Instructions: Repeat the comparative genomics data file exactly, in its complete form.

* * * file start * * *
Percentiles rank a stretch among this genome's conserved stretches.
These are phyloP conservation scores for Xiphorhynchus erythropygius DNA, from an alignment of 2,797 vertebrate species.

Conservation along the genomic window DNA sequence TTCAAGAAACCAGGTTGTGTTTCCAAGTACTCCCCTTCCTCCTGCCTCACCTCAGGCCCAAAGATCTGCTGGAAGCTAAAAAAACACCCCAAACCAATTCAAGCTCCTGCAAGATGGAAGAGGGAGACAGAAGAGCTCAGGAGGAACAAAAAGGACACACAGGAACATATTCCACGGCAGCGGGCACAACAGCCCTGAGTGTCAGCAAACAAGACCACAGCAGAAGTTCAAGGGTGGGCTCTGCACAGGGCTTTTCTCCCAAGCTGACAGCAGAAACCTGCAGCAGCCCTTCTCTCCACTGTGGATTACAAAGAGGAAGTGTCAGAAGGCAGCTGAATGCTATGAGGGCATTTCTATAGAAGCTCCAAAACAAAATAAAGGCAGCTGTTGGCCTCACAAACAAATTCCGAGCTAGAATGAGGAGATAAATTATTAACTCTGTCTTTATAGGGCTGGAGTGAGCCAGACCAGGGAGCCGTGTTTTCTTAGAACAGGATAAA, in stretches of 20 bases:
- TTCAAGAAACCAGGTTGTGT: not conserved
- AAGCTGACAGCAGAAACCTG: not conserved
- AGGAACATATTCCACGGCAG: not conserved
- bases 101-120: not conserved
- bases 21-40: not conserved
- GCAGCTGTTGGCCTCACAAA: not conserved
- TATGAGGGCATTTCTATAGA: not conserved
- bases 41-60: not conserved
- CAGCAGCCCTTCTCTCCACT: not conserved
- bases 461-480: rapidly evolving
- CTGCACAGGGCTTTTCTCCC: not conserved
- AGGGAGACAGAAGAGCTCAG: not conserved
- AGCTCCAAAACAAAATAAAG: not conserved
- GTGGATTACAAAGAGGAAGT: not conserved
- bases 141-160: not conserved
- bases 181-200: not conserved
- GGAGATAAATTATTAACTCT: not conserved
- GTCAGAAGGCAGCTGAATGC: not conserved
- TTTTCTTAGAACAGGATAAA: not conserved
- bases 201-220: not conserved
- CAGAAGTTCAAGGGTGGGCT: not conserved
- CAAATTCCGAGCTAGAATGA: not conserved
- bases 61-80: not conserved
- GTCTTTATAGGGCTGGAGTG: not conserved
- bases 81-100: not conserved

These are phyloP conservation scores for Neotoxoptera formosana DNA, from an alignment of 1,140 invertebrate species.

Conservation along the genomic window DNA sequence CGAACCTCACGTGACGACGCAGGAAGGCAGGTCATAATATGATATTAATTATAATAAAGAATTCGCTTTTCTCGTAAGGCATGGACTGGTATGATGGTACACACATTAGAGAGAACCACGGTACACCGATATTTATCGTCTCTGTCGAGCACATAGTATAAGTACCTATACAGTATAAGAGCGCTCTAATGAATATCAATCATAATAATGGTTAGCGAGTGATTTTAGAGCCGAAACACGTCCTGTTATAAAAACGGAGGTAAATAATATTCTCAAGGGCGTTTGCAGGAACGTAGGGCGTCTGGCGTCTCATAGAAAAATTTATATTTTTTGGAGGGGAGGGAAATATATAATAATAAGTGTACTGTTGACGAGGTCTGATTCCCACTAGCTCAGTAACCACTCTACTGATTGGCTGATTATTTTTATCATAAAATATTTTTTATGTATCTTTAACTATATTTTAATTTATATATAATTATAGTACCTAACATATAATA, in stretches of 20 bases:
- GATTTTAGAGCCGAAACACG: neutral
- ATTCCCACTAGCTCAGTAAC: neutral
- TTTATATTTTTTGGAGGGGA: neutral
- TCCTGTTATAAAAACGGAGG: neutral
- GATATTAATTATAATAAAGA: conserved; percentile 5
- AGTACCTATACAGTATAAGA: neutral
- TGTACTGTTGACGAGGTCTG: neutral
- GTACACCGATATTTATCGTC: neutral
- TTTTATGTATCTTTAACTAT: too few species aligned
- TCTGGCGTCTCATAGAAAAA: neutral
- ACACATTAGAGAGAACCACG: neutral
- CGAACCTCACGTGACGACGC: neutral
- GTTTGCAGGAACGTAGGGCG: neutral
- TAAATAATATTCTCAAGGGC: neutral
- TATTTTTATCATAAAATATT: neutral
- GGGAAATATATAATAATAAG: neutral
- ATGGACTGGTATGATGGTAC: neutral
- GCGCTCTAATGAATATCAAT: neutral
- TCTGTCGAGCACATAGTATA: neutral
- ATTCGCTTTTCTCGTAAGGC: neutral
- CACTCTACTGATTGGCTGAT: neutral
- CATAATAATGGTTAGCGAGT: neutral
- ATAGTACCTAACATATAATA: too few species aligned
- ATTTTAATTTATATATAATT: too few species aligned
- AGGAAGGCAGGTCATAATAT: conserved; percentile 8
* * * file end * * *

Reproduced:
Percentiles rank a stretch among this genome's conserved stretches.
These are phyloP conservation scores for Xiphorhynchus erythropygius DNA, from an alignment of 2,797 vertebrate species.

Conservation along the genomic window DNA sequence TTCAAGAAACCAGGTTGTGTTTCCAAGTACTCCCCTTCCTCCTGCCTCACCTCAGGCCCAAAGATCTGCTGGAAGCTAAAAAAACACCCCAAACCAATTCAAGCTCCTGCAAGATGGAAGAGGGAGACAGAAGAGCTCAGGAGGAACAAAAAGGACACACAGGAACATATTCCACGGCAGCGGGCACAACAGCCCTGAGTGTCAGCAAACAAGACCACAGCAGAAGTTCAAGGGTGGGCTCTGCACAGGGCTTTTCTCCCAAGCTGACAGCAGAAACCTGCAGCAGCCCTTCTCTCCACTGTGGATTACAAAGAGGAAGTGTCAGAAGGCAGCTGAATGCTATGAGGGCATTTCTATAGAAGCTCCAAAACAAAATAAAGGCAGCTGTTGGCCTCACAAACAAATTCCGAGCTAGAATGAGGAGATAAATTATTAACTCTGTCTTTATAGGGCTGGAGTGAGCCAGACCAGGGAGCCGTGTTTTCTTAGAACAGGATAAA, in stretches of 20 bases:
- TTCAAGAAACCAGGTTGTGT: not conserved
- AAGCTGACAGCAGAAACCTG: not conserved
- AGGAACATATTCCACGGCAG: not conserved
- bases 101-120: not conserved
- bases 21-40: not conserved
- GCAGCTGTTGGCCTCACAAA: not conserved
- TATGAGGGCATTTCTATAGA: not conserved
- bases 41-60: not conserved
- CAGCAGCCCTTCTCTCCACT: not conserved
- bases 461-480: rapidly evolving
- CTGCACAGGGCTTTTCTCCC: not conserved
- AGGGAGACAGAAGAGCTCAG: not conserved
- AGCTCCAAAACAAAATAAAG: not conserved
- GTGGATTACAAAGAGGAAGT: not conserved
- bases 141-160: not conserved
- bases 181-200: not conserved
- GGAGATAAATTATTAACTCT: not conserved
- GTCAGAAGGCAGCTGAATGC: not conserved
- TTTTCTTAGAACAGGATAAA: not conserved
- bases 201-220: not conserved
- CAGAAGTTCAAGGGTGGGCT: not conserved
- CAAATTCCGAGCTAGAATGA: not conserved
- bases 61-80: not conserved
- GTCTTTATAGGGCTGGAGTG: not conserved
- bases 81-100: not conserved

These are phyloP conservation scores for Neotoxoptera formosana DNA, from an alignment of 1,140 invertebrate species.

Conservation along the genomic window DNA sequence CGAACCTCACGTGACGACGCAGGAAGGCAGGTCATAATATGATATTAATTATAATAAAGAATTCGCTTTTCTCGTAAGGCATGGACTGGTATGATGGTACACACATTAGAGAGAACCACGGTACACCGATATTTATCGTCTCTGTCGAGCACATAGTATAAGTACCTATACAGTATAAGAGCGCTCTAATGAATATCAATCATAATAATGGTTAGCGAGTGATTTTAGAGCCGAAACACGTCCTGTTATAAAAACGGAGGTAAATAATATTCTCAAGGGCGTTTGCAGGAACGTAGGGCGTCTGGCGTCTCATAGAAAAATTTATATTTTTTGGAGGGGAGGGAAATATATAATAATAAGTGTACTGTTGACGAGGTCTGATTCCCACTAGCTCAGTAACCACTCTACTGATTGGCTGATTATTTTTATCATAAAATATTTTTTATGTATCTTTAACTATATTTTAATTTATATATAATTATAGTACCTAACATATAATA, in stretches of 20 bases:
- GATTTTAGAGCCGAAACACG: neutral
- ATTCCCACTAGCTCAGTAAC: neutral
- TTTATATTTTTTGGAGGGGA: neutral
- TCCTGTTATAAAAACGGAGG: neutral
- GATATTAATTATAATAAAGA: conserved; percentile 5
- AGTACCTATACAGTATAAGA: neutral
- TGTACTGTTGACGAGGTCTG: neutral
- GTACACCGATATTTATCGTC: neutral
- TTTTATGTATCTTTAACTAT: too few species aligned
- TCTGGCGTCTCATAGAAAAA: neutral
- ACACATTAGAGAGAACCACG: neutral
- CGAACCTCACGTGACGACGC: neutral
- GTTTGCAGGAACGTAGGGCG: neutral
- TAAATAATATTCTCAAGGGC: neutral
- TATTTTTATCATAAAATATT: neutral
- GGGAAATATATAATAATAAG: neutral
- ATGGACTGGTATGATGGTAC: neutral
- GCGCTCTAATGAATATCAAT: neutral
- TCTGTCGAGCACATAGTATA: neutral
- ATTCGCTTTTCTCGTAAGGC: neutral
- CACTCTACTGATTGGCTGAT: neutral
- CATAATAATGGTTAGCGAGT: neutral
- ATAGTACCTAACATATAATA: too few species aligned
- ATTTTAATTTATATATAATT: too few species aligned
- AGGAAGGCAGGTCATAATAT: conserved; percentile 8